Thursday May 23, 2013 / 8:00pm (Preview)Abigail's Party
Assigned at Box Office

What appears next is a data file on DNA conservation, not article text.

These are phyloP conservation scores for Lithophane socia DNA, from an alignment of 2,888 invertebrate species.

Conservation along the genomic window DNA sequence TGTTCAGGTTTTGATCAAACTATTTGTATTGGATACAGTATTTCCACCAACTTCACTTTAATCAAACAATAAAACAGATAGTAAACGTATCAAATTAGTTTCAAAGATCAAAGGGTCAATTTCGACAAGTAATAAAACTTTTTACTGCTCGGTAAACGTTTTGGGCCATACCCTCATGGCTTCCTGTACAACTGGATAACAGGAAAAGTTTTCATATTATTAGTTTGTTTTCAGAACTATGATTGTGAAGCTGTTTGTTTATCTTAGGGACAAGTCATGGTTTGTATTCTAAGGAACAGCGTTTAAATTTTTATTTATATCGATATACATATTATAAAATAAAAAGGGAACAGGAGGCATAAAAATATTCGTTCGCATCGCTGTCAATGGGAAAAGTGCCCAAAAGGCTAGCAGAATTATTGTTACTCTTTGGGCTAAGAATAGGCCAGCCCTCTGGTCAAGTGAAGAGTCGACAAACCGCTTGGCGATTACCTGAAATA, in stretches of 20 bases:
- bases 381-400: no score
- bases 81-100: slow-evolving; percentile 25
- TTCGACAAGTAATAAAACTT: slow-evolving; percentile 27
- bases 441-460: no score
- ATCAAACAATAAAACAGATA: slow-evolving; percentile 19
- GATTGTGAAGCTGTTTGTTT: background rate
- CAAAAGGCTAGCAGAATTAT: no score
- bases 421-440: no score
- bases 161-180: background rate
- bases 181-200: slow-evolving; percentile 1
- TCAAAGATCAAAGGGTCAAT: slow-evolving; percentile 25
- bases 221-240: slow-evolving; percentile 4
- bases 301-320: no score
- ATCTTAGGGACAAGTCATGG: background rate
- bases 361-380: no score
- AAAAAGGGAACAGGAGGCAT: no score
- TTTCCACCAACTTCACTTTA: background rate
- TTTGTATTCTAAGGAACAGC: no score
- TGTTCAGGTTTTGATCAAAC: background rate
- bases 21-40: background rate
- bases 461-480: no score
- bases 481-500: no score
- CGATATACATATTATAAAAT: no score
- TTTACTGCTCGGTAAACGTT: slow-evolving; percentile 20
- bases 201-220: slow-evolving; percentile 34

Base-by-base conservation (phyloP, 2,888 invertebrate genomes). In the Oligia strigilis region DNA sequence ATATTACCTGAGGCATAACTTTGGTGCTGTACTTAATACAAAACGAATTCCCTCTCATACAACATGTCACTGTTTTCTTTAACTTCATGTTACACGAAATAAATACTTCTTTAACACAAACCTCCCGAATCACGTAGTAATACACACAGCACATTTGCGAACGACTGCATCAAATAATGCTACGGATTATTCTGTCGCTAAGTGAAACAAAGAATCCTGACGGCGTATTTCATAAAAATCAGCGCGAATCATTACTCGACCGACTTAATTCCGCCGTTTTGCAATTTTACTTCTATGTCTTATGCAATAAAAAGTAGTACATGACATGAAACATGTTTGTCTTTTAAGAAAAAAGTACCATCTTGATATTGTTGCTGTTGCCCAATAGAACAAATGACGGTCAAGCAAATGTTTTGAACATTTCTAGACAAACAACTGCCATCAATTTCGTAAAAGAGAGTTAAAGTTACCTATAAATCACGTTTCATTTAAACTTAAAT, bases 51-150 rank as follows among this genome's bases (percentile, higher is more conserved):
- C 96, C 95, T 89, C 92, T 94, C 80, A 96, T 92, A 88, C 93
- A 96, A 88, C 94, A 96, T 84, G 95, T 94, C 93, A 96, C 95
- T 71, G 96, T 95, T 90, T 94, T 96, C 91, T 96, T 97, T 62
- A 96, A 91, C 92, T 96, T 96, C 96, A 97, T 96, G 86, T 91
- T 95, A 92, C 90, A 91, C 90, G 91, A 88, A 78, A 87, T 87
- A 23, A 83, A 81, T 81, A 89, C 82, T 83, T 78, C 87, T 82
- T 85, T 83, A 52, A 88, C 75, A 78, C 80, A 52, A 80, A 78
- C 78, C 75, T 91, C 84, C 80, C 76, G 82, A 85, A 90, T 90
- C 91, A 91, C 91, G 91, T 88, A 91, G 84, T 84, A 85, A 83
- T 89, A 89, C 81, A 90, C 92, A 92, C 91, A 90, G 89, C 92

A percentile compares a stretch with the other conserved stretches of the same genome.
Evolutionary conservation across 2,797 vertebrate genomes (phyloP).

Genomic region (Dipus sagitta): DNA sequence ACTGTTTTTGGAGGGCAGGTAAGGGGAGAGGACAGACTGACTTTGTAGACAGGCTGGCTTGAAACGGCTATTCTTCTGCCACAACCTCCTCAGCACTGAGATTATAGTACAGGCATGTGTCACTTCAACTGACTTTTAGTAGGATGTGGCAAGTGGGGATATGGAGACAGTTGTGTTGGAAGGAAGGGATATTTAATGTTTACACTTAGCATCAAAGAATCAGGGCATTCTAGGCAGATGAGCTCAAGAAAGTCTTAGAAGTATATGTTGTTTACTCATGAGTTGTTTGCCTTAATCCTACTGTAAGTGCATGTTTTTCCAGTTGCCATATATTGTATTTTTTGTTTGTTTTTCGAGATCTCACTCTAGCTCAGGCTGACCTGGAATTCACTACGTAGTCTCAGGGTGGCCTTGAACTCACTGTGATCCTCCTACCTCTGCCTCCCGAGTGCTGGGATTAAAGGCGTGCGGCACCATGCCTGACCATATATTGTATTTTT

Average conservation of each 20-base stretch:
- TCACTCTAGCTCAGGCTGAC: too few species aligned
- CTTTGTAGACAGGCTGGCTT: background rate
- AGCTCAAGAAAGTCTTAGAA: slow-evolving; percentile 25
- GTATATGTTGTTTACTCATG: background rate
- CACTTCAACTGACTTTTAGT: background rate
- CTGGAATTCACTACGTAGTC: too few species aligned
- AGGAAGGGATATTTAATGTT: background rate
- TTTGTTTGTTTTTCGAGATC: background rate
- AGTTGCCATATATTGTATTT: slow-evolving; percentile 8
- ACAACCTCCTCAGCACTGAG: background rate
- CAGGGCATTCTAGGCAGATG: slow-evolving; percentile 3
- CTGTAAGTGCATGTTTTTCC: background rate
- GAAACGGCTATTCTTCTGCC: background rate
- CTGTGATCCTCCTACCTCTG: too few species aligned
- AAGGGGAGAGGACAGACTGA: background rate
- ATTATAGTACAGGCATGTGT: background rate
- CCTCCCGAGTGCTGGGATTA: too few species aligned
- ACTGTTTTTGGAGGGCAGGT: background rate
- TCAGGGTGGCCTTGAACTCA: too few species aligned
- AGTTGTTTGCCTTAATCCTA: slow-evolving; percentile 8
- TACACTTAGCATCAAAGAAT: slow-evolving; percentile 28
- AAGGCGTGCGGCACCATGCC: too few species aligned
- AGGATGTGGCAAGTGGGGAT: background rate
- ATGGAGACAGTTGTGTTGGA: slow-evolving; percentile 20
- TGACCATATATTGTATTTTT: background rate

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Abigail’s Party, by Mike Leigh, is about a group of people at a cocktail party, none of whom actually want to be there, except for Beverly, the hostess who incessantly refills drinks and plays records in a determined attempt to enjoy herself. What makes the play brilliant is the juxtaposition of the party we are seeing with the teenage party going on off-stage, Abigail’s party, which serves as a cruel mirror to the desperate and disconnected view of humanity we see before us. Everyone in the play has resigned themselves, or has attempted to resign themselves, to whatever unhappy lot in life they have chosen. Their youth behind them, they’ve compromised their hopes and dreams, leaving nothing but the empty social rituals and the desire to pull an alcoholic veil over their dreary reality. In their imaginations, the party next door has everything they are lacking: youth, freedom from responsibility, sexual liberation. Unable to cope with the unendurable banality of their lives, their spouses, or even the immediate social situation, the guests retreat into a form of repression, clinging to any shred of dignity they can manage. This SF Playhouse production serves the play to an almost ideal degree. The direction is flawless, in the sense that it is unnoticeable. Everything that happens in the play appears to be a natural, organic outgrowth of the situation. There is a natural sense of pacing, without ever becoming forced. I would imagine this would be a very difficult play to stage, as virtually nothing of the themes I’ve just mentioned are discussed directly in the dialogue. There is much repetition, pouring of drinks, etc., and Amy Glazer manages to give the play a sense of momentum without ever allowing it to become stagnant for a moment. There is much humor in the play, but it is the kind of humor that comes almost entirely out of the dynamic and subtext between the characters, not from lines that are terribly funny in themselves. In lesser hands, a play like this could be deadly. Amy Glazer also gives the feeling of a single vision driving the action and characters, with the entire cast on the same page, all inhabiting the same world, which is something only rarely seen onstage. In addition, the cast never resorts to caricature to carry the humor, which is another compliment to the direction. I have seen the BBC version and read the play and it is something that Mike Leigh himself sometimes pushes to the limits in his actor’s performances. But this production is more straightforward; rather than focusing on eccentric character traits, it simply follows their actions to their logical and usually absurd and tragic results. In the BBC version, Alison Steadman give a brilliant comic performance, but here, Susi Damilano chooses to stick closely to the through-line, practically forcing everyone else to conform to her determination to have a good time, while subtly antagonizing them. Her strong performance gives the play its center for all the other characters to revolve around. Allison White also stands out as Angie in a spot-on performance, with perfect timing, that I can’t imagine being improved upon. The absence of meaning and substance in our culture, compensated for by an inversely high fixation on drinking, empty social encounters, sporting events and technology, make this play sadly more relevant here and now than it might have even been in England thirty-five years ago. This is a rare event in the theater, a play that both fully entertains at the same time addressing the true anxieties and hypocrisies of our time.